Chapter 13

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					Chapter 14: Injuries to Muscles and Bones
             Cognitive Objectives

5-3.1 Describe the function of the musculoskeletal system.
5-3.2 Differentiate between an open and a closed painful,
      swollen, deformed injury.
5-3.3 List the emergency medical care for a patient with a
      painful, swollen, deformed extremity.
5-3.4 Relate mechanism of injury to potential injuries of the
      head and spine.

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             Cognitive Objectives

5-3.5 State the signs and symptoms of a potential spine
5-3.6 Describe the method of determining if a responsive
      patient may have a spine injury.
5-3.7 List the signs and symptoms of injury to the head.
5-3.8 Describe the emergency medical care for injuries to
      the head.

                                                            (2 of 2)
             Affective Objectives

5-3.9 Explain the rationale for the feeling patients who
       have need for immobilization of the painful, swollen,
       deformed extremity.
5-3.10 Demonstrate a caring attitude towards patients with
       a musculoskeletal injury who request emergency
       medical services.

                                                          (1 of 2)
             Affective Objectives

5-3.11 Place the interests of the patient with a
       musculoskeletal injury as the foremost consideration
       when making any and all patient care decisions.
5-3.12 Communicate with empathy to patients with a
       musculoskeletal injury, as well as with family
       members and friends of the patient.

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          Psychomotor Objectives
5-3.13 Demonstrate the emergency medical care of a
       patient with a painful, swollen, deformed extremity.
5-3.14 Demonstrate opening the airway in a patient with
       suspected spinal cord injury.
5-3.15 Demonstrate evaluating a responsive patient with a
       suspected spinal cord injury.
5-3.16 Demonstrate stabilizing of the cervical spine.
 Knowledge and Attitude Objectives

1. Describe the mechanisms of injury for musculoskeletal
2. Describe the need for body substance isolation
   techniques when examining or treating patients with
   musculoskeletal injuries.

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 Knowledge and Attitude Objectives
3. Explain how to splint the following sites and injuries:
   • Shoulder girdle             • Pelvic fracture
   • Dislocation of the          • Hip injury
     shoulder                    • Injury to the thigh
   • Elbow injury                • Knee injury
   • Injury to the forearm       • Leg injury
   • Injury to the hand,         • Injury to the ankle or foot
     wrist, or fingers

                                                             (2 of 4)
 Knowledge and Attitude Objectives

4. Explain the two types of head injuries.
5. Describe the treatment of facial injuries.
6. Explain the mechanism of spine injuries.

                                                (3 of 4)
 Knowledge and Attitude Objectives

7. Describe the signs, symptoms, and treatment of the
   following injuries:
    • Fractured ribs
    • Flail chest
    • Penetrating chest wound

                                                        (4 of 4)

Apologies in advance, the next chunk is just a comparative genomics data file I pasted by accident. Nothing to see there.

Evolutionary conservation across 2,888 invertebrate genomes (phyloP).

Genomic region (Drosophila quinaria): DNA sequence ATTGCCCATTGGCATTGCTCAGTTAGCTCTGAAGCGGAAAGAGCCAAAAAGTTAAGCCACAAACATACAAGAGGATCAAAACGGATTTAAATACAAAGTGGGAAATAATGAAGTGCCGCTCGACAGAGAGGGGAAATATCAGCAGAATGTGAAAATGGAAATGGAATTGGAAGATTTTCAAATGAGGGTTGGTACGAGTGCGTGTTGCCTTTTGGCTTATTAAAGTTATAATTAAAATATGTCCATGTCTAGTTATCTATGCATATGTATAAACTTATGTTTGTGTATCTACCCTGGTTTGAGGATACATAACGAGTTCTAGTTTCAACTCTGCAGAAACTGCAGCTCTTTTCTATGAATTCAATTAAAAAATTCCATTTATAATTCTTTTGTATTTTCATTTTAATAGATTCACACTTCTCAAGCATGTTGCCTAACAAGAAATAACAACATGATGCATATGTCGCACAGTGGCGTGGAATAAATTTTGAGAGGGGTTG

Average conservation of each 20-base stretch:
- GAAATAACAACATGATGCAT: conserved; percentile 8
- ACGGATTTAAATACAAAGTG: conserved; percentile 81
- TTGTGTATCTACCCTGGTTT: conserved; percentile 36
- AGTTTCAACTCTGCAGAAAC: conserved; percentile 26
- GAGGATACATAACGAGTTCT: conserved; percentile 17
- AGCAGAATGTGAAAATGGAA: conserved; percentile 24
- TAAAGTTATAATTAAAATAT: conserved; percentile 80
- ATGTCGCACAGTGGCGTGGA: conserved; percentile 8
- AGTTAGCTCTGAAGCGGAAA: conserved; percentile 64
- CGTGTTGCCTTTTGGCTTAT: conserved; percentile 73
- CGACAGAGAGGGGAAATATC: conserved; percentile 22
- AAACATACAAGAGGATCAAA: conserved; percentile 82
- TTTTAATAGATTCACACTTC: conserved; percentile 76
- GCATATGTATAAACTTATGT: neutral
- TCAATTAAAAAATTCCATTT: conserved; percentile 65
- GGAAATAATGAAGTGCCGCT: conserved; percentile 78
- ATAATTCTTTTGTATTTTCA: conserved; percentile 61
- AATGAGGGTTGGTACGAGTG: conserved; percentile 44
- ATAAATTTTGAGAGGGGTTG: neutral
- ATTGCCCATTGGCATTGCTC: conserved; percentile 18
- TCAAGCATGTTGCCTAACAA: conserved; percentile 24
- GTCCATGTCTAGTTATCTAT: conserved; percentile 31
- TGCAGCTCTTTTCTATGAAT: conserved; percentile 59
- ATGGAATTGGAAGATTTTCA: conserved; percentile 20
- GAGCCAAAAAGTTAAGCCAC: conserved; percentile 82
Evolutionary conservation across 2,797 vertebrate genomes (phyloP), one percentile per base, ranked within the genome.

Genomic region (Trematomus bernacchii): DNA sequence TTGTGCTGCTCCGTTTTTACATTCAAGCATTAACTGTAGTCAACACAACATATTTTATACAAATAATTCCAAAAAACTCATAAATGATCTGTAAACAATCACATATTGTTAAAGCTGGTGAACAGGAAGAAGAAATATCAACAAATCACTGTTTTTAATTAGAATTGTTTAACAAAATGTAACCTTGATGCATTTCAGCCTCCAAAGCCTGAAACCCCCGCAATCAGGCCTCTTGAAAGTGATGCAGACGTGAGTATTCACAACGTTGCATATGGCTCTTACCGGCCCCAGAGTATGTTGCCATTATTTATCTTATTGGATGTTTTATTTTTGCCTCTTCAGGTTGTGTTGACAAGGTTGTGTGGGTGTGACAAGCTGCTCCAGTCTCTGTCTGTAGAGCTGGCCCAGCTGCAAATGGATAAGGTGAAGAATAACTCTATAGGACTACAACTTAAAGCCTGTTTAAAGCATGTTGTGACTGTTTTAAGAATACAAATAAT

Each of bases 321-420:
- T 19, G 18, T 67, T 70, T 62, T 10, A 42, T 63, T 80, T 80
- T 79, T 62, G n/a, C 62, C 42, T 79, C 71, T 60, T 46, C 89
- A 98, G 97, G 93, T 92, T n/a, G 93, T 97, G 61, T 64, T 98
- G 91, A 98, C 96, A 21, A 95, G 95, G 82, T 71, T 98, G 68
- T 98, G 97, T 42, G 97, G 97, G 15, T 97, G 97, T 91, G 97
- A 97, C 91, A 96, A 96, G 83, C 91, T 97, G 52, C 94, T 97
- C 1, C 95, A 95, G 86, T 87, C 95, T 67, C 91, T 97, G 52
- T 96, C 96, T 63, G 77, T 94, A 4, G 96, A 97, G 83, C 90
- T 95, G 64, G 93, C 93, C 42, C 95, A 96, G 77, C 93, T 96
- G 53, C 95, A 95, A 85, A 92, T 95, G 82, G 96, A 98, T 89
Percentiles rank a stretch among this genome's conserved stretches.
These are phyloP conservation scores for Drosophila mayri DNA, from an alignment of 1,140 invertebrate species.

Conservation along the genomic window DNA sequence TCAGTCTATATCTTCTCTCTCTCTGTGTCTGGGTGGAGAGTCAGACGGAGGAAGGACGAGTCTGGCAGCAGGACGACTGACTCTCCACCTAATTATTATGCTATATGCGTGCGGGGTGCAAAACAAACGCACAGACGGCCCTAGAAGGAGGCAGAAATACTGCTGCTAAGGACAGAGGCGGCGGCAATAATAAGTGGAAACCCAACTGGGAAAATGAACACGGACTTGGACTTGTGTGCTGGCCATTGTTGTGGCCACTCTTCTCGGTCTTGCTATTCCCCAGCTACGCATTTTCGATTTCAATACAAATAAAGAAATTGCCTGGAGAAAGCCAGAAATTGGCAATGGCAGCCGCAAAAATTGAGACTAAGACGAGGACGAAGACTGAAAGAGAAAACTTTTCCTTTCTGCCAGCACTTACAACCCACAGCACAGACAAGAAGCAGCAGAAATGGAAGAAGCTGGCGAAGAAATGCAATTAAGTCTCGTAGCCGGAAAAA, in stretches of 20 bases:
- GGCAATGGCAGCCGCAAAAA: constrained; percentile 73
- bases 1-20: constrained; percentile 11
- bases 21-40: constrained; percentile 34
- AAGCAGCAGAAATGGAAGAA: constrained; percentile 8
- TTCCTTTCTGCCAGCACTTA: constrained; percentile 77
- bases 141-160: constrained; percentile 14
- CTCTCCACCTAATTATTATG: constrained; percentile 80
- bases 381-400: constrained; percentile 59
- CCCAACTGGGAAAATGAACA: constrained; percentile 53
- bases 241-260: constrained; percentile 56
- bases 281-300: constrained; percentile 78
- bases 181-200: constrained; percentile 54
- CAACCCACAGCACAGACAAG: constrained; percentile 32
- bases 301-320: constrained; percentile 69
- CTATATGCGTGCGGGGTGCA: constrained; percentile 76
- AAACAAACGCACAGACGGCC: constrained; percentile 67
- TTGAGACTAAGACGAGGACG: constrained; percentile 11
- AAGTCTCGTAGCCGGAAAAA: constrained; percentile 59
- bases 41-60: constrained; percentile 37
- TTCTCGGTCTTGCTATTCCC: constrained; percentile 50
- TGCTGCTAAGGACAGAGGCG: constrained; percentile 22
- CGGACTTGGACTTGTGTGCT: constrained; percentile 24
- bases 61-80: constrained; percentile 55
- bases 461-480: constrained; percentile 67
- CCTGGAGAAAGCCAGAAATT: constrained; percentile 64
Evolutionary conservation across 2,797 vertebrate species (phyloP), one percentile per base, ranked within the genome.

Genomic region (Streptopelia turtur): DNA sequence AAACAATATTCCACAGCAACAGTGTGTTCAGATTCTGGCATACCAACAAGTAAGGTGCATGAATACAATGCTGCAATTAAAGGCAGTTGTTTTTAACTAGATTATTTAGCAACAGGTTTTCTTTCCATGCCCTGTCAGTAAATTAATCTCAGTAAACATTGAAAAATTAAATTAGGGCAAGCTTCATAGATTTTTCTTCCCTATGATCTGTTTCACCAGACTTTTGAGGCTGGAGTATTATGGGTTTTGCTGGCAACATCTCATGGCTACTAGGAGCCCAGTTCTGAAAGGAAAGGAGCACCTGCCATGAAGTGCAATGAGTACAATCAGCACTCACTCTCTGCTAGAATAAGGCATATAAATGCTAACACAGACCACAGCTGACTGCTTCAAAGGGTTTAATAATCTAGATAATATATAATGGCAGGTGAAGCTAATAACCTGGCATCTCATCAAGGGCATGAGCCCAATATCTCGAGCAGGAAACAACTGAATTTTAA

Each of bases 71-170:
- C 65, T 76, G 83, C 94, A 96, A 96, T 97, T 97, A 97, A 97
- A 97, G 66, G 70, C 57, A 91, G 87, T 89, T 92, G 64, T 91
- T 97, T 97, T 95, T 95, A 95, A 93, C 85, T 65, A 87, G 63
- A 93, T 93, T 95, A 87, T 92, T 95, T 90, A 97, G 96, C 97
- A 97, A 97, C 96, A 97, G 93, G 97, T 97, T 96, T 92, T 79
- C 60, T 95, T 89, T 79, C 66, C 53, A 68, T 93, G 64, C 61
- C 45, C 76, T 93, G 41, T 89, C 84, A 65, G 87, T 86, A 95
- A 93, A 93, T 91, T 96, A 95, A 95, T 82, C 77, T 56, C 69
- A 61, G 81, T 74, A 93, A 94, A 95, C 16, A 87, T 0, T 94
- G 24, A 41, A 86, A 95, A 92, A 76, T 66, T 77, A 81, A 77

Skill Objectives

1. Perform body substance isolation techniques when
   treating a patient with musculoskeletal injuries.
2. Examine a patient with musculoskeletal injuries.
3. Evaluate the circulation and sensation of a patient with
   an extremity injury.
4. Treat injuries of the face.

                                                          (1 of 2)
            Skill Objectives

5. Treat the following injuries of the chest:
    • Fractured ribs
    • Flail chest
    • Penetrating chest injuries

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     Injuries to Muscles and Bones

• First responders
  encounter many types of
  musculoskeletal injuries.
• Providing proper care at
  the scene can prevent
  additional injury and
      The Skeletal System

• Consists of 206 bones
• Four functions:
   1. Supports the body
   2. Protects vital structures
   3. Assists in body movement
   4. Manufactures red blood cells
     Divisions of the Skeletal System

•   Head              • Rib cage
•   Spinal column     • Pelvis
•   Shoulder girdle   • Lower extremity
•   Upper extremity

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Divisions of the Skeletal System

                                   (2 of 2)
• Consists of a series of separate bones called vertebrae
• Spinal cord
   – Nerves that carry messages to and from brain
   – Passes through hole in center of each vertebra
• Primary support structure for the entire body
               Muscular System

• Provides support and movement
• Muscles are attached to bones by tendons.
• Body has three types of muscles:
   – Voluntary (skeletal): Controlled by person
   – Involuntary (smooth): Cannot be controlled by person
   – Cardiac: Found only in the heart
            Mechanism of Injury

• How injuries occur
• Causes of musculoskeletal injuries:
   – Direct force
   – Indirect force
   – Twisting force
• PSDE = Painful, swollen, deformed extremity

• Two types:
   – Open
   – Closed
• Both kinds injure adjacent
  soft tissues.
• Can result in bleeding
         Dislocations and Sprains
• Dislocations
   – A disruption tears the supporting ligaments of the
   – Very painful to move
• Sprains
   – Joint injury caused by excessive stretching of
     supporting ligaments
   – A partial dislocation
        Body Substance Isolation

• Patients with musculoskeletal injuries may have
  open wounds.
• Wear approved gloves.
• Use heavy rescue gloves if responding to scene
  involving broken glass.
       Signs and Symptoms
       of Extremity Injuries
•   Pain at injury site
•   Open wound
•   Swelling and discoloration (bruising)